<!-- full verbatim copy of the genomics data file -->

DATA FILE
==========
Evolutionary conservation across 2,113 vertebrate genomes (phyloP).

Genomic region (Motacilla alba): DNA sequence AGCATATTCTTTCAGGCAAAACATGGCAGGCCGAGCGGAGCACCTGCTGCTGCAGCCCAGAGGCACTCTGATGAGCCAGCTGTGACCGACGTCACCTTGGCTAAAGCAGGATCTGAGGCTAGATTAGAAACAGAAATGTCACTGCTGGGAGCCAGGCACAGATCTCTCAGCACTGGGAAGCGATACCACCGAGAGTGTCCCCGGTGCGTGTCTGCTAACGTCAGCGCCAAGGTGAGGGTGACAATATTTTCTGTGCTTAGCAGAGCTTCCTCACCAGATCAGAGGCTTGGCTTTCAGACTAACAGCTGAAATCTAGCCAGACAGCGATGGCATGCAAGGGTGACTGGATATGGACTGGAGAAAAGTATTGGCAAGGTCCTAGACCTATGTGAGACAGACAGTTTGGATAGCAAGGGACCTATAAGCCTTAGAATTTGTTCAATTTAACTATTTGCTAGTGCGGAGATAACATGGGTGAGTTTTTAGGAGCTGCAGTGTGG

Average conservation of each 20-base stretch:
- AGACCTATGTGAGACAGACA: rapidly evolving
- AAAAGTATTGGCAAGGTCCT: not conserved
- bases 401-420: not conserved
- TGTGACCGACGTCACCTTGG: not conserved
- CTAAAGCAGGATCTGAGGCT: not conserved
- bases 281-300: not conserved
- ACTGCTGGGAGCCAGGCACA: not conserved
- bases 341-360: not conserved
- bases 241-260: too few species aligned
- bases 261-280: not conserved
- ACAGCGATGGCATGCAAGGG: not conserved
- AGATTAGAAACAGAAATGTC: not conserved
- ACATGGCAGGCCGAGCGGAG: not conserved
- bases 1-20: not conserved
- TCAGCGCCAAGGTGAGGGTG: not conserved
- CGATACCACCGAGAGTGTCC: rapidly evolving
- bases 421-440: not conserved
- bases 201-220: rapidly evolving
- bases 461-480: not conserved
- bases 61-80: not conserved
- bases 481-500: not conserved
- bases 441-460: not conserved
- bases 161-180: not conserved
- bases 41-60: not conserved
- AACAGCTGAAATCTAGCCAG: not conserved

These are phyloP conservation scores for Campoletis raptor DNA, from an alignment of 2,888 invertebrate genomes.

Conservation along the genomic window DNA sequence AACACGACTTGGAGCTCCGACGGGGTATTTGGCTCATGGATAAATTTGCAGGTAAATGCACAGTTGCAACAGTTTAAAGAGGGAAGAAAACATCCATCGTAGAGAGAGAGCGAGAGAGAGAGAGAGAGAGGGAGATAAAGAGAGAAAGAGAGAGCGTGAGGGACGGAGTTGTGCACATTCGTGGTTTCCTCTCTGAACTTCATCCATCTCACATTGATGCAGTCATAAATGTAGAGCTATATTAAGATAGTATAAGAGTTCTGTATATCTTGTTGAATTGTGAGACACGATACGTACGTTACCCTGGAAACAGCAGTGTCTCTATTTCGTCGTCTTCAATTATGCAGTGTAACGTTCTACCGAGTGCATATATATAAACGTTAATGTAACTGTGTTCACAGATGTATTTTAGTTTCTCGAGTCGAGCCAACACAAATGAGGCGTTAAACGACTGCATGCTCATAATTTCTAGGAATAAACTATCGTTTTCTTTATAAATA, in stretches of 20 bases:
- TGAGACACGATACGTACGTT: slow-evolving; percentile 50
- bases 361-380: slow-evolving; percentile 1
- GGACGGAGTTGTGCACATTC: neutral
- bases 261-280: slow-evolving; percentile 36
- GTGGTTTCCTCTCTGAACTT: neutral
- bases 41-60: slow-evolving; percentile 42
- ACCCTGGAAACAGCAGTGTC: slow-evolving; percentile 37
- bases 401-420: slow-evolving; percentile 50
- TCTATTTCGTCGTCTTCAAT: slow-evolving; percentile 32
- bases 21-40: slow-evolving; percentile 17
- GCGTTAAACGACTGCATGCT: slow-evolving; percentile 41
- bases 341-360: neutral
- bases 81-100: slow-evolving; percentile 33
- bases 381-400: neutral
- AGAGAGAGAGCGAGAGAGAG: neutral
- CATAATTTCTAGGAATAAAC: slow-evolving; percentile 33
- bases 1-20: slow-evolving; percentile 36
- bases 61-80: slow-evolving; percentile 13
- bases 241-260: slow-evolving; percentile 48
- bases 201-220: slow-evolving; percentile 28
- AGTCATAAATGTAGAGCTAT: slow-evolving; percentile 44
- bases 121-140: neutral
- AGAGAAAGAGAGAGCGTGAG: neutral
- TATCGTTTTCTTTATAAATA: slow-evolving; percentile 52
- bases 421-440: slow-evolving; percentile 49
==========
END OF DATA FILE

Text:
Evolutionary conservation across 2,113 vertebrate genomes (phyloP).

Genomic region (Motacilla alba): DNA sequence AGCATATTCTTTCAGGCAAAACATGGCAGGCCGAGCGGAGCACCTGCTGCTGCAGCCCAGAGGCACTCTGATGAGCCAGCTGTGACCGACGTCACCTTGGCTAAAGCAGGATCTGAGGCTAGATTAGAAACAGAAATGTCACTGCTGGGAGCCAGGCACAGATCTCTCAGCACTGGGAAGCGATACCACCGAGAGTGTCCCCGGTGCGTGTCTGCTAACGTCAGCGCCAAGGTGAGGGTGACAATATTTTCTGTGCTTAGCAGAGCTTCCTCACCAGATCAGAGGCTTGGCTTTCAGACTAACAGCTGAAATCTAGCCAGACAGCGATGGCATGCAAGGGTGACTGGATATGGACTGGAGAAAAGTATTGGCAAGGTCCTAGACCTATGTGAGACAGACAGTTTGGATAGCAAGGGACCTATAAGCCTTAGAATTTGTTCAATTTAACTATTTGCTAGTGCGGAGATAACATGGGTGAGTTTTTAGGAGCTGCAGTGTGG

Average conservation of each 20-base stretch:
- AGACCTATGTGAGACAGACA: rapidly evolving
- AAAAGTATTGGCAAGGTCCT: not conserved
- bases 401-420: not conserved
- TGTGACCGACGTCACCTTGG: not conserved
- CTAAAGCAGGATCTGAGGCT: not conserved
- bases 281-300: not conserved
- ACTGCTGGGAGCCAGGCACA: not conserved
- bases 341-360: not conserved
- bases 241-260: too few species aligned
- bases 261-280: not conserved
- ACAGCGATGGCATGCAAGGG: not conserved
- AGATTAGAAACAGAAATGTC: not conserved
- ACATGGCAGGCCGAGCGGAG: not conserved
- bases 1-20: not conserved
- TCAGCGCCAAGGTGAGGGTG: not conserved
- CGATACCACCGAGAGTGTCC: rapidly evolving
- bases 421-440: not conserved
- bases 201-220: rapidly evolving
- bases 461-480: not conserved
- bases 61-80: not conserved
- bases 481-500: not conserved
- bases 441-460: not conserved
- bases 161-180: not conserved
- bases 41-60: not conserved
- AACAGCTGAAATCTAGCCAG: not conserved

These are phyloP conservation scores for Campoletis raptor DNA, from an alignment of 2,888 invertebrate genomes.

Conservation along the genomic window DNA sequence AACACGACTTGGAGCTCCGACGGGGTATTTGGCTCATGGATAAATTTGCAGGTAAATGCACAGTTGCAACAGTTTAAAGAGGGAAGAAAACATCCATCGTAGAGAGAGAGCGAGAGAGAGAGAGAGAGAGGGAGATAAAGAGAGAAAGAGAGAGCGTGAGGGACGGAGTTGTGCACATTCGTGGTTTCCTCTCTGAACTTCATCCATCTCACATTGATGCAGTCATAAATGTAGAGCTATATTAAGATAGTATAAGAGTTCTGTATATCTTGTTGAATTGTGAGACACGATACGTACGTTACCCTGGAAACAGCAGTGTCTCTATTTCGTCGTCTTCAATTATGCAGTGTAACGTTCTACCGAGTGCATATATATAAACGTTAATGTAACTGTGTTCACAGATGTATTTTAGTTTCTCGAGTCGAGCCAACACAAATGAGGCGTTAAACGACTGCATGCTCATAATTTCTAGGAATAAACTATCGTTTTCTTTATAAATA, in stretches of 20 bases:
- TGAGACACGATACGTACGTT: slow-evolving; percentile 50
- bases 361-380: slow-evolving; percentile 1
- GGACGGAGTTGTGCACATTC: neutral
- bases 261-280: slow-evolving; percentile 36
- GTGGTTTCCTCTCTGAACTT: neutral
- bases 41-60: slow-evolving; percentile 42
- ACCCTGGAAACAGCAGTGTC: slow-evolving; percentile 37
- bases 401-420: slow-evolving; percentile 50
- TCTATTTCGTCGTCTTCAAT: slow-evolving; percentile 32
- bases 21-40: slow-evolving; percentile 17
- GCGTTAAACGACTGCATGCT: slow-evolving; percentile 41
- bases 341-360: neutral
- bases 81-100: slow-evolving; percentile 33
- bases 381-400: neutral
- AGAGAGAGAGCGAGAGAGAG: neutral
- CATAATTTCTAGGAATAAAC: slow-evolving; percentile 33
- bases 1-20: slow-evolving; percentile 36
- bases 61-80: slow-evolving; percentile 13
- bases 241-260: slow-evolving; percentile 48
- bases 201-220: slow-evolving; percentile 28
- AGTCATAAATGTAGAGCTAT: slow-evolving; percentile 44
- bases 121-140: neutral
- AGAGAAAGAGAGAGCGTGAG: neutral
- TATCGTTTTCTTTATAAATA: slow-evolving; percentile 52
- bases 421-440: slow-evolving; percentile 49